"I would describe [Afro-Cuban jazz] as the melting pot of many, many different cultures, African cultures, Cuban cultures: Caribbean cultures, and American jazz," said Spiro, a Latin percussion artist.

The musician considers Latin jazz a cutting-edge music with all of the harmonic and rhythmic sophistication of any other kind of music.

"It challenges your mind and your body, both your intellect and your rear end," he said. "I think that good art is a function of many different variables, so artistically, I think that Latin jazz is at the forefront of the whole thing."

The other visiting musician, Wayne Wallace, is part of the Latin Grammy-nominated Wayne Wallace Quintet.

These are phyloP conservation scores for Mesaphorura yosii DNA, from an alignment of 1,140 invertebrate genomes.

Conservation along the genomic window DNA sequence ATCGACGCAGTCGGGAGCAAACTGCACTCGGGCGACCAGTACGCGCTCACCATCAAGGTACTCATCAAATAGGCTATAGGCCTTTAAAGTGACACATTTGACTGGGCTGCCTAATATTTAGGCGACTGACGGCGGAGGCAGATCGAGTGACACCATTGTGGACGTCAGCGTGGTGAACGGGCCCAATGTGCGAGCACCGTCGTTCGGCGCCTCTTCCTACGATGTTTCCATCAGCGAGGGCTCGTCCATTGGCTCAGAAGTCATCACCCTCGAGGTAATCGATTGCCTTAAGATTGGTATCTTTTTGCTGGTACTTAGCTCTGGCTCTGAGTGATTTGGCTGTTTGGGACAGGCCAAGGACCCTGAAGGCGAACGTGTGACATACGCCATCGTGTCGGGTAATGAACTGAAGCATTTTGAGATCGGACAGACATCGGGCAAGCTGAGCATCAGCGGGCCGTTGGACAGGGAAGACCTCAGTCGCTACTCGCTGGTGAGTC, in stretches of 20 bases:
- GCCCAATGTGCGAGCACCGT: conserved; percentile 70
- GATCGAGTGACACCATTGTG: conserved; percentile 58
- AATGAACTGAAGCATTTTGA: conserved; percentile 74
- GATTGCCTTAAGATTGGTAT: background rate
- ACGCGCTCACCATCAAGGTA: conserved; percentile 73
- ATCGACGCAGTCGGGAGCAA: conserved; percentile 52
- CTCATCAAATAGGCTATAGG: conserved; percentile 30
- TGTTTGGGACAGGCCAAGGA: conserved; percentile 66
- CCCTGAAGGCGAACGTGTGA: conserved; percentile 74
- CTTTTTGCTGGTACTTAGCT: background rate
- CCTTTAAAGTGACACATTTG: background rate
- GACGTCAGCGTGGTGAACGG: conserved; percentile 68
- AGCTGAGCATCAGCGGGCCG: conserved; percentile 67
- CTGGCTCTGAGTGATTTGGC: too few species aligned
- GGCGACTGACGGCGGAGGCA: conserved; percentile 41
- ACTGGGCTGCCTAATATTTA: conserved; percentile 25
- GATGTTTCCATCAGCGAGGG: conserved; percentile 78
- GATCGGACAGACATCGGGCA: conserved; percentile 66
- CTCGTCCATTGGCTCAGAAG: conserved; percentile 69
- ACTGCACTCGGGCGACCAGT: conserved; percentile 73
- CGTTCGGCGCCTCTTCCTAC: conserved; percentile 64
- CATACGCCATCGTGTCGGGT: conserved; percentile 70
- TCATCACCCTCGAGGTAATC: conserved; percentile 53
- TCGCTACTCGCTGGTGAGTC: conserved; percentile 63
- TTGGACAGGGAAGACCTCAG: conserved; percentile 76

For him, the attraction of Afro-Cuban jazz lies in the possibilities of the music.

"It gives you a chance to be creative," he said. "It's a kind of music in which you get to improvise. That's the exciting part; you get to come back and try to create something different every time you play."

Wallace also enjoys the range of emotions he sees in audiences as they listen to his music.

"I think it's so subjective," he said. "People can take what they want from the music. You get the whole spectrum of everything."

At the heart of the performances is the Afro-Cuban jazz music, with its rich history, adaptations, evolutions, and current virtuosic performers.

"I find that most people like this music," Dreier said. "It crosses all cultures, barriers, age groups, everything; it's very universal."

In today's issue:

comments powered by Disqus

Privacy Policy (8/15/07) | Terms of Use (4/28/08) | Content Submission Agreement (8/23/07) | Copyright Compliance Policy (8/25/07) | RSS Terms of Use

Copyright © The Daily Iowan, All Rights Reserved.